Think globally before surfing locally

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Think globally before surfing locally

by: Tetsuo Nakahara | .
Stripes Guam | .
published: June 11, 2016

When surfing locally, bear in mind – if not beware of – “localism.” It’s a practice that is very much alive and well on Guam, according to surfers.

In the surfing world, localism refers to the act of local groups of surfers controlling who catches waves on their watery turf. They have no legal authority, but it’s a custom that is found at beaches around the world. It has also been the source of tension and violence among surfers worldwide.

A limited amount of swells and wind means there are only so many waves to be had at any given surf spot in a day. Surfers are always looking for a good spot; and surfers who have found a local one know that it can hold only so many people. If it gets too crowded accidents can happen or there’s just not enough wave for everyone to ride. This results in localism.

“The problem here is when the surf’s up, due to limited surf spots, usually it’s only one spot at a time (where the waves get really good). So if you get 100 or 200 surfers in the water, and if the place can hold only 30 people, it gets pretty wild,” says Willi Byerly, president of Guahan Napu Inc., the local non-profit association of surfers and body-boarders. “That’s why we never really push surf tourism here.”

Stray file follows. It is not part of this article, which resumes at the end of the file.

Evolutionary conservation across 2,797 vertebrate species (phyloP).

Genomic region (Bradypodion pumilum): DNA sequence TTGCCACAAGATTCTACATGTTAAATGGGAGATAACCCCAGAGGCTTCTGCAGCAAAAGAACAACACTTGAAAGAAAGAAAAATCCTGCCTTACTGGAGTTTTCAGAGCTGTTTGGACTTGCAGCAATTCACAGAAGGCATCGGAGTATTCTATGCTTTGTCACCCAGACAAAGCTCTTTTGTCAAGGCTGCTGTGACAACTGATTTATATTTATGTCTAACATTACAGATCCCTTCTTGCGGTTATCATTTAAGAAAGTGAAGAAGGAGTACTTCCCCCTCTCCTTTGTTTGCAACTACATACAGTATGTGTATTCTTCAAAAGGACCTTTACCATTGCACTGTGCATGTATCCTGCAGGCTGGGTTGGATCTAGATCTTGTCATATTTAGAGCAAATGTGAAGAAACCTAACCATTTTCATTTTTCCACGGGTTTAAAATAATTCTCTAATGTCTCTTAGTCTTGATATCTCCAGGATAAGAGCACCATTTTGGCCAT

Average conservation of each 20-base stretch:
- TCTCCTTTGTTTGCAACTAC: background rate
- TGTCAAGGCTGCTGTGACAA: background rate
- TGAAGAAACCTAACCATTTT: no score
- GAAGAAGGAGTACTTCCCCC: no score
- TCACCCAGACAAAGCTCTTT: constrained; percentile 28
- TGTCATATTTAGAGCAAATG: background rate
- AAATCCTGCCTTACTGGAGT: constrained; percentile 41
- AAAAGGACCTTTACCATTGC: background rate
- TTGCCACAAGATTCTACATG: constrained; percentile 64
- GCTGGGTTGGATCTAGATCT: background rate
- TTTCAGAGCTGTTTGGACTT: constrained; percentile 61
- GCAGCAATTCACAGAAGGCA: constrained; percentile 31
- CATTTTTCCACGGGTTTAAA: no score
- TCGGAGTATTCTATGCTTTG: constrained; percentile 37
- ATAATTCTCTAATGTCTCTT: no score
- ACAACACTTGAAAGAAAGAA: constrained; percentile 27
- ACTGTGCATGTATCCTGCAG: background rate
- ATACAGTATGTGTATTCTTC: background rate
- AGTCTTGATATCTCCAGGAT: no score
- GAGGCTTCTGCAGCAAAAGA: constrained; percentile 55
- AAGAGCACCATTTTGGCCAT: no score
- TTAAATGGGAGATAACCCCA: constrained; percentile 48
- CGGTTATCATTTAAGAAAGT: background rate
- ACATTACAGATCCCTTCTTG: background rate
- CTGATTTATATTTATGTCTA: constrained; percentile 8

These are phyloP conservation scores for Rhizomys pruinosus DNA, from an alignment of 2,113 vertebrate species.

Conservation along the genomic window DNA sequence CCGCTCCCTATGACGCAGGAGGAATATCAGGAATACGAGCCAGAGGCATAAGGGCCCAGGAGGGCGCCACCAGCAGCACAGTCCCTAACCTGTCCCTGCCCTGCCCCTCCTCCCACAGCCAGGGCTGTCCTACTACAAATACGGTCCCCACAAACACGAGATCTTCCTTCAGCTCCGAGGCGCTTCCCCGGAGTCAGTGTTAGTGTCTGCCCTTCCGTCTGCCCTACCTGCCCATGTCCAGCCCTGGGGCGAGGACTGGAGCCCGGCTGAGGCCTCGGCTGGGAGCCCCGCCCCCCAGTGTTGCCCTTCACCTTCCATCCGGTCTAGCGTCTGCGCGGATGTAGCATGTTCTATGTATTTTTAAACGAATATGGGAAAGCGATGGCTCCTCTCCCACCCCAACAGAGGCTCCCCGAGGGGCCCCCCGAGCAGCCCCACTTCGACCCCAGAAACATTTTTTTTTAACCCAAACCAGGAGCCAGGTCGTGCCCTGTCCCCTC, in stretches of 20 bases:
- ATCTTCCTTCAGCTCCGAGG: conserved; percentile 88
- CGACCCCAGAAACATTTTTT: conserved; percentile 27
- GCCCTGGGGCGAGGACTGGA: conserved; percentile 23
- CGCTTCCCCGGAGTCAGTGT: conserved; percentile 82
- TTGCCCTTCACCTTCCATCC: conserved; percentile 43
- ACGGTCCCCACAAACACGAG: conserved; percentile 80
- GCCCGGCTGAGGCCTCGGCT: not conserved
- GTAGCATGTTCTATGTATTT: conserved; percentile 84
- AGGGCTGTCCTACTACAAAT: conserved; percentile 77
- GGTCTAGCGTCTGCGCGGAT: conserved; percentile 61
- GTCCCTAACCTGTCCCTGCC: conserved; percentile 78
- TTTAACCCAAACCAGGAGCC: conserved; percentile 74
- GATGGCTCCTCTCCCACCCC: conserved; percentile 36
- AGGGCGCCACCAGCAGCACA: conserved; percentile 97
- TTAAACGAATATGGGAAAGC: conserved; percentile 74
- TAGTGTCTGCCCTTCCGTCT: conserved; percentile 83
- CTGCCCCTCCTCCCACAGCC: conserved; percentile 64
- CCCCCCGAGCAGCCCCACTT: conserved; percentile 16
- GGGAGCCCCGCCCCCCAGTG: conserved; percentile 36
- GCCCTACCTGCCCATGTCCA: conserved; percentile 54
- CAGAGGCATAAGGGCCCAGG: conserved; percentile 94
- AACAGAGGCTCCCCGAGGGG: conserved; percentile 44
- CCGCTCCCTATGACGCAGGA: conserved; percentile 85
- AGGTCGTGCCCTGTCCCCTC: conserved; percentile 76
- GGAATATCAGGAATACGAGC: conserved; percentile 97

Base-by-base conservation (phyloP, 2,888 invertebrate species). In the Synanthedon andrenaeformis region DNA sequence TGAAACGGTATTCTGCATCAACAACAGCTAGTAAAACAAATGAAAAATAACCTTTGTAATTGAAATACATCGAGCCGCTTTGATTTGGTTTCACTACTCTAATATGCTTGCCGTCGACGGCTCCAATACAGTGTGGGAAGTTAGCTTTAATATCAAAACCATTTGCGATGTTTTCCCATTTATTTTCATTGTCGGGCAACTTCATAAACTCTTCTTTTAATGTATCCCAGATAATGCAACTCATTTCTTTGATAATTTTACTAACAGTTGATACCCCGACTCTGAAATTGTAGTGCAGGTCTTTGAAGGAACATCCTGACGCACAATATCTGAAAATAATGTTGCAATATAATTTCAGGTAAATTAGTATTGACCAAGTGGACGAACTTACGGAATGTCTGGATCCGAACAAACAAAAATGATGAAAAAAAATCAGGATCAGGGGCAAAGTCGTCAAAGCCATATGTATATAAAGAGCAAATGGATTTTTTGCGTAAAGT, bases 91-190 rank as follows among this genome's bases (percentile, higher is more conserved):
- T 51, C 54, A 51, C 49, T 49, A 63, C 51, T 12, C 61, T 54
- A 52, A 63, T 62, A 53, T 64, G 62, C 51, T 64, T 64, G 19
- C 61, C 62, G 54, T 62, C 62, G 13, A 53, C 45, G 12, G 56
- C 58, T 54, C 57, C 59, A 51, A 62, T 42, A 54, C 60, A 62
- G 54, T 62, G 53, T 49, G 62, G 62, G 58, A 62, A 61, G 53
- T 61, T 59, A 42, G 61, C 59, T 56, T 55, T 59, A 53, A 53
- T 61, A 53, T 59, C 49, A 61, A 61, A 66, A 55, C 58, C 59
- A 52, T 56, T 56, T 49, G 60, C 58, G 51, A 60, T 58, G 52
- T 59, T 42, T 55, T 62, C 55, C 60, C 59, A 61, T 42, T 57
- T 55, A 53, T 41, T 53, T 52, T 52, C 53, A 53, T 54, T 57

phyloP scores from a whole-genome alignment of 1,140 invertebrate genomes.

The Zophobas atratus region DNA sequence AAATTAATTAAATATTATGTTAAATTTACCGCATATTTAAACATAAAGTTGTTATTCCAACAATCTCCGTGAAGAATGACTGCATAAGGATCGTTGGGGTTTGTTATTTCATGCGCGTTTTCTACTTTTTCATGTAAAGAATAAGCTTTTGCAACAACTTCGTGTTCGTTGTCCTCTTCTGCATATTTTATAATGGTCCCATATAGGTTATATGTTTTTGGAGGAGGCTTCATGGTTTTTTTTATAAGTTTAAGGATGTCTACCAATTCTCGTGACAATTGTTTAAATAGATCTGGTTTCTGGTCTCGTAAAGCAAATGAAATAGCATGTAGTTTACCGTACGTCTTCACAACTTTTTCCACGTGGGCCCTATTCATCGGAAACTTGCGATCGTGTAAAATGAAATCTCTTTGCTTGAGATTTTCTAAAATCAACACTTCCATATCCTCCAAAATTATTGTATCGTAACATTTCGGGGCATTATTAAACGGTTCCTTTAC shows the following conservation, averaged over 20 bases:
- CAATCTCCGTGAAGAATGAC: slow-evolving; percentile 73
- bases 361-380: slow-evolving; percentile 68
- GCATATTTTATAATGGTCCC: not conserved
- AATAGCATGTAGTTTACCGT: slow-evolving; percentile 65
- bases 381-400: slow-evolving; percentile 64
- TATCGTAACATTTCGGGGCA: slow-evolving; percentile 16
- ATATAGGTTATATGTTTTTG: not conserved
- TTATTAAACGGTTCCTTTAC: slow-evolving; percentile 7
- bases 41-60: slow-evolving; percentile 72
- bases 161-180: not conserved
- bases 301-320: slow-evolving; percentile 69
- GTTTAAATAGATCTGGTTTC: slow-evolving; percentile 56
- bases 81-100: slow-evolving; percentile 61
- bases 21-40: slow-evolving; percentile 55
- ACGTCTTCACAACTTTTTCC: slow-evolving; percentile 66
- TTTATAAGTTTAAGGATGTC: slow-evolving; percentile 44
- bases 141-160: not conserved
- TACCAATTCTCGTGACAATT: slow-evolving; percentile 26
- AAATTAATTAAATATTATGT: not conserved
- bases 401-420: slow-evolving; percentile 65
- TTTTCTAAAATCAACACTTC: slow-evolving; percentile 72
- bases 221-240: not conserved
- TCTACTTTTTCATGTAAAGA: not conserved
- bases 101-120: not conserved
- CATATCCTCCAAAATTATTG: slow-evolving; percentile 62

Basically, if visitors don’t show enough respect for local surfers or if they are not accepted as a member of a particular area’s surf group, they will not be welcomed. That is likely the best-case localism scenario. Worst case? They will kick you out. Many times the locals that tell you to leave will be big and surly. Not complying can pit you against one, or an entire group, with unfortunate consequences.

Guam is rumored to have some of the strongest localism in the surfing world. But that doesn’t mean the enforcers are some kind of surf gang. The most important thing is that you need to show respect to local surfers before stepping into their area. This means communicating with them, asking their advice on when and where to surf, leaving the beach as you find it and not taking to the waves in large groups.

Even that, however, is no guarantee. With the exception of Talofofo Beach, a public beach widely accepted by all local suffers as anyone’s turf, Byerly recommends going with a local – or getting to know a few.

“If you want to surf here, I guess you should contact Lotus Surf Shop. If you go with them, it’s kind of safer,” he says. “If you don’t know anybody and you show up, then what you got to do is sit around and drink beer with the boys and all that to get to know them. If they just go straight up (in to the water), then, everybody is going (to say) ‘Who is that?’”

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